Fly-tipping situation remains ‘grim’ as latest statistics shine spotlight on the crime

There has been a rise in the crime in the East

Latest government statistics released today show there were more than a million incidents of fly-tipping on public land in 2022/23 in England including more than 78,000 in the East of England and 83,000 in the East Midlands.

The figures for every local authority area in England can be found on the government website here. They show a 1% drop in incidents across England but there has been a rise in fly-tipping across the East with nearly 7,000 more fly-tips across the region.

The statistics do not include incidents of fly-tipping on private land – which is the responsibility of the landowner to clear, at personal cost. Therefore, the true volume of fly-tipping is significantly higher than the statistics released today suggest.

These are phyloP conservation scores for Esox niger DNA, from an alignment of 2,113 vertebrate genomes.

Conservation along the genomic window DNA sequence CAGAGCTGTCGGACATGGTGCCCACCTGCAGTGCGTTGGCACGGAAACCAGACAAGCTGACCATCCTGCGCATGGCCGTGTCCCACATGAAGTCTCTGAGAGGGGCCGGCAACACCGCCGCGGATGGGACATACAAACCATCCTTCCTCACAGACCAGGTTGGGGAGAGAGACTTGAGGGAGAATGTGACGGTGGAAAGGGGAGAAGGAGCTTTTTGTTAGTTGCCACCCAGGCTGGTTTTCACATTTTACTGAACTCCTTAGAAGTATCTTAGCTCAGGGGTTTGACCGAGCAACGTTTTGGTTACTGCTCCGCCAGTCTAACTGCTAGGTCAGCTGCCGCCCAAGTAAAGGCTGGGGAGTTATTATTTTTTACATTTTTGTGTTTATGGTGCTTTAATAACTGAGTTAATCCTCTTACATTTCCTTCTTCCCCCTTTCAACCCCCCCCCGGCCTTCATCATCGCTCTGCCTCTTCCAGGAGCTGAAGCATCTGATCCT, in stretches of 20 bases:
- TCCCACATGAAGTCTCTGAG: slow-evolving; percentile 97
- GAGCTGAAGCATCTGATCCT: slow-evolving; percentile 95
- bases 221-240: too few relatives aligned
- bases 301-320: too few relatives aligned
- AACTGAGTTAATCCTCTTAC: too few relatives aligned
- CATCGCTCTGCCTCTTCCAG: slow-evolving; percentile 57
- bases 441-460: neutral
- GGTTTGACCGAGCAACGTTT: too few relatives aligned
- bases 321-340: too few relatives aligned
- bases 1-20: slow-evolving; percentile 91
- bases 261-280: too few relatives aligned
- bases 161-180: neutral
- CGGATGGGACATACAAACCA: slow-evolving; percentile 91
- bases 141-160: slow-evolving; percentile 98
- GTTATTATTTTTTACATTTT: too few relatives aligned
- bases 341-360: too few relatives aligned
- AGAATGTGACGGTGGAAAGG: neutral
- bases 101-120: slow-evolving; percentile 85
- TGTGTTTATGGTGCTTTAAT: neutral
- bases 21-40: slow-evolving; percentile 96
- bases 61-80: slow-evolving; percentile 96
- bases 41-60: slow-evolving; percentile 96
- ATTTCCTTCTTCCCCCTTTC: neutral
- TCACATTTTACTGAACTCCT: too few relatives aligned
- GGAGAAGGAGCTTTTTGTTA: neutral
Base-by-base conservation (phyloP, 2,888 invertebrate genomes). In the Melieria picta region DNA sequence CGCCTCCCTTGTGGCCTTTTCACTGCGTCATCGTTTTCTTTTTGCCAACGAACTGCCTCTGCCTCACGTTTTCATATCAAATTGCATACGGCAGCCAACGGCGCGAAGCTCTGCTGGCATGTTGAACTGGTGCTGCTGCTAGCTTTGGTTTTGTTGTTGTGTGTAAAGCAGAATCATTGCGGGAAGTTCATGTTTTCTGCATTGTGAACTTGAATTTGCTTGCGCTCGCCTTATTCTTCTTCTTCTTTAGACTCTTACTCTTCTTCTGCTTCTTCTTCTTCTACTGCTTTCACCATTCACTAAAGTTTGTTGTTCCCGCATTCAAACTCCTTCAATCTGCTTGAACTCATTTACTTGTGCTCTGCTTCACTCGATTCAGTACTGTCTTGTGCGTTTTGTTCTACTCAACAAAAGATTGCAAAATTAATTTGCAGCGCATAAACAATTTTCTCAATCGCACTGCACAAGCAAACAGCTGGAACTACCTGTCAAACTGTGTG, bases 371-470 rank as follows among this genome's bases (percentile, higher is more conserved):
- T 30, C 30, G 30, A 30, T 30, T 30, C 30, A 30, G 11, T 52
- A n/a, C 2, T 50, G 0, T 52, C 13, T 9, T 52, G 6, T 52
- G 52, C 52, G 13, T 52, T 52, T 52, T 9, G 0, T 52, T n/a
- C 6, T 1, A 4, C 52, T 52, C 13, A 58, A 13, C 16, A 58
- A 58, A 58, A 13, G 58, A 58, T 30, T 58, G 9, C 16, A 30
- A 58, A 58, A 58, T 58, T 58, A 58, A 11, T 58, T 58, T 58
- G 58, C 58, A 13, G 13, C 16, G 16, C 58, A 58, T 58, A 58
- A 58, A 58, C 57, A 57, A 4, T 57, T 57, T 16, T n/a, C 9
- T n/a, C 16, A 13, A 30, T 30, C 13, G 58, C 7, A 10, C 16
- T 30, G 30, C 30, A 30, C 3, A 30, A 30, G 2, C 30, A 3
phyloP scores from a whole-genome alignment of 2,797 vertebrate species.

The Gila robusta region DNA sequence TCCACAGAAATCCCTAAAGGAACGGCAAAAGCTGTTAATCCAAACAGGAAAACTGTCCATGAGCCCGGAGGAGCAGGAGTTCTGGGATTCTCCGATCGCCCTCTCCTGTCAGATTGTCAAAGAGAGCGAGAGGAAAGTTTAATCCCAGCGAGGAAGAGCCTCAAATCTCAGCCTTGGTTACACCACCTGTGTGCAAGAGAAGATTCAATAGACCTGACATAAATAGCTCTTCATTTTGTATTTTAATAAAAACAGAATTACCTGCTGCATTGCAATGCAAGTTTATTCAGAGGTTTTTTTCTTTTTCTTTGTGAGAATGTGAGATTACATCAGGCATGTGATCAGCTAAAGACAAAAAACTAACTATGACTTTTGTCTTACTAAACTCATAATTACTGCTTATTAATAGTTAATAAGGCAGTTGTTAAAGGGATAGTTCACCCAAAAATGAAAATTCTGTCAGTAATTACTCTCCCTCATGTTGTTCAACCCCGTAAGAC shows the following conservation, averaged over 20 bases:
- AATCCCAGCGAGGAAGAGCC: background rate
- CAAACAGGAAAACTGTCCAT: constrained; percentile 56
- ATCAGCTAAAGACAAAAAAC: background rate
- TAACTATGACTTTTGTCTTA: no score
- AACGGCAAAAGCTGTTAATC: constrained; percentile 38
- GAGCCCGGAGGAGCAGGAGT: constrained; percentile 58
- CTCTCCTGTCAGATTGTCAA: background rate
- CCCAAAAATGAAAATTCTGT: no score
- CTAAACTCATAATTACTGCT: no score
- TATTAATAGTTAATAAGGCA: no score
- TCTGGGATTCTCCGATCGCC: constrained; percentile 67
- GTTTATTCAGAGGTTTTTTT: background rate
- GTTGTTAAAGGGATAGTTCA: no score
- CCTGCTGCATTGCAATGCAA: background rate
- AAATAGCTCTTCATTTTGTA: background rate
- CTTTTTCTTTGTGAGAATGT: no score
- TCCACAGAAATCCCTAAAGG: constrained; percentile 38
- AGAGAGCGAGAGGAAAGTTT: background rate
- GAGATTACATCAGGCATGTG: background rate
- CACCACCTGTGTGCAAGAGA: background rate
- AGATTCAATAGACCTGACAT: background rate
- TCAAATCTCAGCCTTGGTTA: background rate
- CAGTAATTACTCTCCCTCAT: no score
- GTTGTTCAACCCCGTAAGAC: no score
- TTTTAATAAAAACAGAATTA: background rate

Responding to the latest figures, Country Land and Business Association (CLA) Acting Regional Director for the East, Mark Riches, said:

“The reality is that incidents of fly-tipping remain worryingly high and there is simply not enough of a deterrent to stop people committing the crime.

“The criminals carrying out these acts do not fear prosecution as far too many of them get away unpunished. We need consistently high fines being handed out on a regular basis if we are ever to see a meaningful drop in the number of incidents.

“Today’s statistics do not even include fly-tipping on private land, where landowners have to pay for the clear up of the dumped waste or face being prosecuted themselves. Some of our members encounter fly-tipping on their land on a near weekly basis and the cost of getting this removed often runs into thousands of pounds. They are a victim of crime – and that comes at a high price. How can that be right?

“It is not just the cost. The environmental impact of dumped waste should not be forgotten with the risks the rubbish can pose to farm animals, wildlife and habitats.

“Time will tell if government efforts to reduce fly-tipping – such as removing charges for disposal of DIY waste at recycling centres – will have any impact. But the situation currently remains pretty grim.”